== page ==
How to Resolve International Intellectual Property Disputes
Resolving international intellectual property disputes is difficult. Foremost, intellectual property rights are “territorial,” meaning that they are granted by national governments.The United States government, for example, can give you trademark rights only for use in the United States. If someone in a foreign country copies your trademark, then you typically can’t sue unless you have registered your trademark in that country. Generally, you must register your intellectual property in every country where you want to stop violations. Furthermore, there is no “world court” where you can file a lawsuit. Instead, you need to get the defendant to consent to being sued in your home country, or you can file a lawsuit in the foreign country.
Sending a Cease and Desist Letter
Identify the violation of your intellectual property rights.You can try to resolve the dispute by sending a letter to the violator and warning them to stop the violation. Someone can violate your intellectual property (IP) rights in a variety of ways. You should gather information about the violation before sitting down to draft your cease and desist letter.
- For example, someone might be counterfeiting goods and using your trademark on them. Try to get samples of the counterfeit goods.
- Alternately, someone could be selling bootleg copies of your music or literary creation. Get copies or print off the website pages where the copies are being sold.
- Someone also might have taken your patent and used the specifications included in your patent application to manufacture the product. If so, get samples of the product.
Format the cease and desist letter.You should format the letter like a regular business letter. Set the font to a readable size and style. Times New Roman 12-point works for most people.
- Always remember to include the date on your letter.If you end up in court, you want to establish when the defendant had notice of the infringement.
Identify yourself in the first paragraph.You can write, “I am writing on behalf of AmeriStyle Corporations, located in Raleigh, North Carolina. AmeriStyle provides specialty clothing for men and women as well as children.”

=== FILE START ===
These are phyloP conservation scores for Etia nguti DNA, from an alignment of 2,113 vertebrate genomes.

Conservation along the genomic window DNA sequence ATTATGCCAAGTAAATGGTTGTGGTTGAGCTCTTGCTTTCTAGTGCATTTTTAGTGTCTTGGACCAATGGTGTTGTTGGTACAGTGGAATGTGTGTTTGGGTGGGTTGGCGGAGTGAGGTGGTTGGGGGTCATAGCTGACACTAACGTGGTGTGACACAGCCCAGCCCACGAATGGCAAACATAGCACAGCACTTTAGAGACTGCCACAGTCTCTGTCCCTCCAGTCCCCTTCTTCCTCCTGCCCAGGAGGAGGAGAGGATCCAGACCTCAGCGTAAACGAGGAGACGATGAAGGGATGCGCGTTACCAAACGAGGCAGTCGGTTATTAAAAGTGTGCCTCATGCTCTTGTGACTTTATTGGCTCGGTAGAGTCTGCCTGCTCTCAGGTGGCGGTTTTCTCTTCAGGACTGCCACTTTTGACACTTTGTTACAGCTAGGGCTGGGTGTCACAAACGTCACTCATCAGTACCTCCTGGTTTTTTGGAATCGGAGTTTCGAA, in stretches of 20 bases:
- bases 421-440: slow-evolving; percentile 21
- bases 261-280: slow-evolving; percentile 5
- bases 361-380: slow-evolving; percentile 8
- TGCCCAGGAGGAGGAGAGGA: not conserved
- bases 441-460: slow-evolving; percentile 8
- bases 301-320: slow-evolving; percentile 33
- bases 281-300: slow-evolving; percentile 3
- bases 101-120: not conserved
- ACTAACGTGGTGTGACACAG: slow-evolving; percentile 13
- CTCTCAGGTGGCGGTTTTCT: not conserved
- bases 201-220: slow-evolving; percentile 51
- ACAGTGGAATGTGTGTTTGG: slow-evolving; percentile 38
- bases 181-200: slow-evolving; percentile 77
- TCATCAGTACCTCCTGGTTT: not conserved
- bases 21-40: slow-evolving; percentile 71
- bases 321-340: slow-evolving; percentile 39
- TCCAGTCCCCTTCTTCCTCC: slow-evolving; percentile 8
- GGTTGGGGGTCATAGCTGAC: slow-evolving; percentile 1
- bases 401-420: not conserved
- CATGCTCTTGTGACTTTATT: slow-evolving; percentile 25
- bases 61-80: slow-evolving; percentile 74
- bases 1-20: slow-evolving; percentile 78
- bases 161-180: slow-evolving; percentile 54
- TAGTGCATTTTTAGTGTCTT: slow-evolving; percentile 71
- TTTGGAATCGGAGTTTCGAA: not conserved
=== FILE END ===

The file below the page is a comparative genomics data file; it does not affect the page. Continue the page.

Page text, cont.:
Identify your intellectual property rights.Explain to the recipient that you have the IP rights.You should specifically mention if you have registered the intellectual property and where. Also include registration numbers.
- For example, you could write, “I currently hold the trademark to the ‘AmeriStyle’ name as well as to our logos, copies of which I have attached. We have registered the trademarks in your country on August 31, 2008. Our registration numbers are…”
Explain how the recipient is violating your IP rights.Tell the violator in as much detail as possible how he or she has violated your IP rights.Be sure to explain how you became aware of the violation.
- For example, you could write, “Recently, I became aware of your use of the ‘AmeriStyle’ trademark. I received complaints from consumers in your country that they had bought goods which were substandard. However, we do not sell our goods in your country. When we reached out to the consumers, they forwarded samples of the goods. These goods are counterfeit and use our trademark in an unauthorized manner.”
Include a request to cease all violations.Be clear, although you should avoid being rude. Make sure that you include a threat to bring a lawsuit if the person doesn’t stop using your intellectual property.
- For example, you could write, “I request that you cease all continuing or future use of my trademarks. If you do not immediately cease, then I will instruct my lawyer to take appropriate legal action to protect my intellectual property rights. Any continued infringement from the date of receiving this letter will be considered willful.”
Deliver the cease and desist letter.You will probably have to mail the letter to a foreign country. Try to use a mail service that provides for tracking or for a signed receipt. You will want some kind of evidence that the letter was actually delivered.
- If you have the email address for the violator, then send the cease and desist letter as an email as well.
Resolving the Dispute outside of Court
Consider negotiation.If you have been accused of violating someone’s IP rights, then you might want to try and negotiate a settlement. Alternately, if you are the IP rights holder, then you might want to settle the dispute as well. Settlement has many advantages:
- You can avoid a trial. Lawsuits are lengthy and expensive. They are also stressful. You can avoid all of these problems if you settle.
- You control the result. Negotiation is voluntary. At trial, a jury or judge will issue an award, which could be smaller than you hoped or much larger than you feared. With negotiation, you can come to a final resolution to the case that you can live with.